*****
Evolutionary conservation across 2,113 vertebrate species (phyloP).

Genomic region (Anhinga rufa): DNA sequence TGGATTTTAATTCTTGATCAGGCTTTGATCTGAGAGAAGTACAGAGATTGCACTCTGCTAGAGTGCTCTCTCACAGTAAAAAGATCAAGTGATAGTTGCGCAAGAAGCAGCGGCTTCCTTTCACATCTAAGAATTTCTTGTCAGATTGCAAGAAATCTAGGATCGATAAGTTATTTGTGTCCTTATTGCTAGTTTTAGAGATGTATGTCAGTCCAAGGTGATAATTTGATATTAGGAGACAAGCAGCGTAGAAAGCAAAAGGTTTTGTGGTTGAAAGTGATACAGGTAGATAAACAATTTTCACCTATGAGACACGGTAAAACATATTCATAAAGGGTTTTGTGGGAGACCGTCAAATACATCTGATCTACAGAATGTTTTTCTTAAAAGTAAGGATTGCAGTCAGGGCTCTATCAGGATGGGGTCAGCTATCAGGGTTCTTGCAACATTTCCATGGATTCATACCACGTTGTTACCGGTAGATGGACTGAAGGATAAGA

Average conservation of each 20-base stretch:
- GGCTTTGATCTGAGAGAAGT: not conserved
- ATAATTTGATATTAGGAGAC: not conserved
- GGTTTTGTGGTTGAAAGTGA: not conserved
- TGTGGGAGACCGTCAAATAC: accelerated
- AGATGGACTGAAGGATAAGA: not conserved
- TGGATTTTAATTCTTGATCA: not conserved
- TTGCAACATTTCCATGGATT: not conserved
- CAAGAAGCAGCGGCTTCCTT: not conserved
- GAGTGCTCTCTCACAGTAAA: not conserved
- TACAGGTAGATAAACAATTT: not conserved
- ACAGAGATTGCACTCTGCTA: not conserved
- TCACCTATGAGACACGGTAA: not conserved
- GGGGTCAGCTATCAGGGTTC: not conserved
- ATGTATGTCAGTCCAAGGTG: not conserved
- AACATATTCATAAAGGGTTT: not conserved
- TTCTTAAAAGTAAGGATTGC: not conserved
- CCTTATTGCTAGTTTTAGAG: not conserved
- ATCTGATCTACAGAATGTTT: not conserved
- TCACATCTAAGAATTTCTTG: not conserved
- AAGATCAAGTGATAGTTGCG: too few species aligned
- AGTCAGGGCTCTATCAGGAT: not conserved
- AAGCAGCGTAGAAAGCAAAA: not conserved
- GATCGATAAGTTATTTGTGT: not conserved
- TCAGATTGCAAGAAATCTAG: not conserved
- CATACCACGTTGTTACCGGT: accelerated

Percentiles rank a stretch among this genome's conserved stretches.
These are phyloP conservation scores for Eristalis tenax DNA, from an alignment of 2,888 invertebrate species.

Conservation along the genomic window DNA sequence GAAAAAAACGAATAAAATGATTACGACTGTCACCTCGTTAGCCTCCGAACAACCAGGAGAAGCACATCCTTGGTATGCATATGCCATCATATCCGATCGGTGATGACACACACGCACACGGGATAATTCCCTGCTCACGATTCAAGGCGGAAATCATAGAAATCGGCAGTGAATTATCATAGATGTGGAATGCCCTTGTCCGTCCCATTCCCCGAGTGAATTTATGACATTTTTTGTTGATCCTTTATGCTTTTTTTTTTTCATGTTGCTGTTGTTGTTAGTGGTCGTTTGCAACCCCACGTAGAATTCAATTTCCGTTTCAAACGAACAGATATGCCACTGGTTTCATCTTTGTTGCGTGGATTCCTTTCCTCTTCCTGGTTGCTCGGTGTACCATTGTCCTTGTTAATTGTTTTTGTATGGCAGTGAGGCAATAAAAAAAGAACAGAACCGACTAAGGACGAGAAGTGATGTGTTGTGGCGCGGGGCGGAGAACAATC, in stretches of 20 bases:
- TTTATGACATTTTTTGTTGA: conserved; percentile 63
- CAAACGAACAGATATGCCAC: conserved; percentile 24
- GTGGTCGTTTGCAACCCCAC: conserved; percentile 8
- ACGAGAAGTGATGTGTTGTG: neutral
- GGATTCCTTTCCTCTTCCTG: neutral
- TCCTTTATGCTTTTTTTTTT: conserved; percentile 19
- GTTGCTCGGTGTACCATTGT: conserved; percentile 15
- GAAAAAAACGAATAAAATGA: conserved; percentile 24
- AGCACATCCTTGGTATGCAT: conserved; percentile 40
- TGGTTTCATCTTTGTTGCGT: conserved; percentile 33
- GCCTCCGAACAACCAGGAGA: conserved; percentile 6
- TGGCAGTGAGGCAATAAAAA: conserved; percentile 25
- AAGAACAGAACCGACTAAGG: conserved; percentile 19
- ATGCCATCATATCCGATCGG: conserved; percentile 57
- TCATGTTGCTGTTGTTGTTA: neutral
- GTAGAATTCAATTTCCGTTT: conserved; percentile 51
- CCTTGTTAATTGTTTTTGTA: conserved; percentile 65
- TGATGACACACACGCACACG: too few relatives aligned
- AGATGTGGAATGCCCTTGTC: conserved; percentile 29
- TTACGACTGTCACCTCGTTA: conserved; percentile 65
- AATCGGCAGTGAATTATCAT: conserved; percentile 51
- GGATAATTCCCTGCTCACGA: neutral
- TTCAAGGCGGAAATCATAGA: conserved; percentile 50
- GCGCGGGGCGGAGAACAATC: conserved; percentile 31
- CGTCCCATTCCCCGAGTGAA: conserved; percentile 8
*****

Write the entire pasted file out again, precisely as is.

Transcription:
Evolutionary conservation across 2,113 vertebrate species (phyloP).

Genomic region (Anhinga rufa): DNA sequence TGGATTTTAATTCTTGATCAGGCTTTGATCTGAGAGAAGTACAGAGATTGCACTCTGCTAGAGTGCTCTCTCACAGTAAAAAGATCAAGTGATAGTTGCGCAAGAAGCAGCGGCTTCCTTTCACATCTAAGAATTTCTTGTCAGATTGCAAGAAATCTAGGATCGATAAGTTATTTGTGTCCTTATTGCTAGTTTTAGAGATGTATGTCAGTCCAAGGTGATAATTTGATATTAGGAGACAAGCAGCGTAGAAAGCAAAAGGTTTTGTGGTTGAAAGTGATACAGGTAGATAAACAATTTTCACCTATGAGACACGGTAAAACATATTCATAAAGGGTTTTGTGGGAGACCGTCAAATACATCTGATCTACAGAATGTTTTTCTTAAAAGTAAGGATTGCAGTCAGGGCTCTATCAGGATGGGGTCAGCTATCAGGGTTCTTGCAACATTTCCATGGATTCATACCACGTTGTTACCGGTAGATGGACTGAAGGATAAGA

Average conservation of each 20-base stretch:
- GGCTTTGATCTGAGAGAAGT: not conserved
- ATAATTTGATATTAGGAGAC: not conserved
- GGTTTTGTGGTTGAAAGTGA: not conserved
- TGTGGGAGACCGTCAAATAC: accelerated
- AGATGGACTGAAGGATAAGA: not conserved
- TGGATTTTAATTCTTGATCA: not conserved
- TTGCAACATTTCCATGGATT: not conserved
- CAAGAAGCAGCGGCTTCCTT: not conserved
- GAGTGCTCTCTCACAGTAAA: not conserved
- TACAGGTAGATAAACAATTT: not conserved
- ACAGAGATTGCACTCTGCTA: not conserved
- TCACCTATGAGACACGGTAA: not conserved
- GGGGTCAGCTATCAGGGTTC: not conserved
- ATGTATGTCAGTCCAAGGTG: not conserved
- AACATATTCATAAAGGGTTT: not conserved
- TTCTTAAAAGTAAGGATTGC: not conserved
- CCTTATTGCTAGTTTTAGAG: not conserved
- ATCTGATCTACAGAATGTTT: not conserved
- TCACATCTAAGAATTTCTTG: not conserved
- AAGATCAAGTGATAGTTGCG: too few species aligned
- AGTCAGGGCTCTATCAGGAT: not conserved
- AAGCAGCGTAGAAAGCAAAA: not conserved
- GATCGATAAGTTATTTGTGT: not conserved
- TCAGATTGCAAGAAATCTAG: not conserved
- CATACCACGTTGTTACCGGT: accelerated

Percentiles rank a stretch among this genome's conserved stretches.
These are phyloP conservation scores for Eristalis tenax DNA, from an alignment of 2,888 invertebrate species.

Conservation along the genomic window DNA sequence GAAAAAAACGAATAAAATGATTACGACTGTCACCTCGTTAGCCTCCGAACAACCAGGAGAAGCACATCCTTGGTATGCATATGCCATCATATCCGATCGGTGATGACACACACGCACACGGGATAATTCCCTGCTCACGATTCAAGGCGGAAATCATAGAAATCGGCAGTGAATTATCATAGATGTGGAATGCCCTTGTCCGTCCCATTCCCCGAGTGAATTTATGACATTTTTTGTTGATCCTTTATGCTTTTTTTTTTTCATGTTGCTGTTGTTGTTAGTGGTCGTTTGCAACCCCACGTAGAATTCAATTTCCGTTTCAAACGAACAGATATGCCACTGGTTTCATCTTTGTTGCGTGGATTCCTTTCCTCTTCCTGGTTGCTCGGTGTACCATTGTCCTTGTTAATTGTTTTTGTATGGCAGTGAGGCAATAAAAAAAGAACAGAACCGACTAAGGACGAGAAGTGATGTGTTGTGGCGCGGGGCGGAGAACAATC, in stretches of 20 bases:
- TTTATGACATTTTTTGTTGA: conserved; percentile 63
- CAAACGAACAGATATGCCAC: conserved; percentile 24
- GTGGTCGTTTGCAACCCCAC: conserved; percentile 8
- ACGAGAAGTGATGTGTTGTG: neutral
- GGATTCCTTTCCTCTTCCTG: neutral
- TCCTTTATGCTTTTTTTTTT: conserved; percentile 19
- GTTGCTCGGTGTACCATTGT: conserved; percentile 15
- GAAAAAAACGAATAAAATGA: conserved; percentile 24
- AGCACATCCTTGGTATGCAT: conserved; percentile 40
- TGGTTTCATCTTTGTTGCGT: conserved; percentile 33
- GCCTCCGAACAACCAGGAGA: conserved; percentile 6
- TGGCAGTGAGGCAATAAAAA: conserved; percentile 25
- AAGAACAGAACCGACTAAGG: conserved; percentile 19
- ATGCCATCATATCCGATCGG: conserved; percentile 57
- TCATGTTGCTGTTGTTGTTA: neutral
- GTAGAATTCAATTTCCGTTT: conserved; percentile 51
- CCTTGTTAATTGTTTTTGTA: conserved; percentile 65
- TGATGACACACACGCACACG: too few relatives aligned
- AGATGTGGAATGCCCTTGTC: conserved; percentile 29
- TTACGACTGTCACCTCGTTA: conserved; percentile 65
- AATCGGCAGTGAATTATCAT: conserved; percentile 51
- GGATAATTCCCTGCTCACGA: neutral
- TTCAAGGCGGAAATCATAGA: conserved; percentile 50
- GCGCGGGGCGGAGAACAATC: conserved; percentile 31
- CGTCCCATTCCCCGAGTGAA: conserved; percentile 8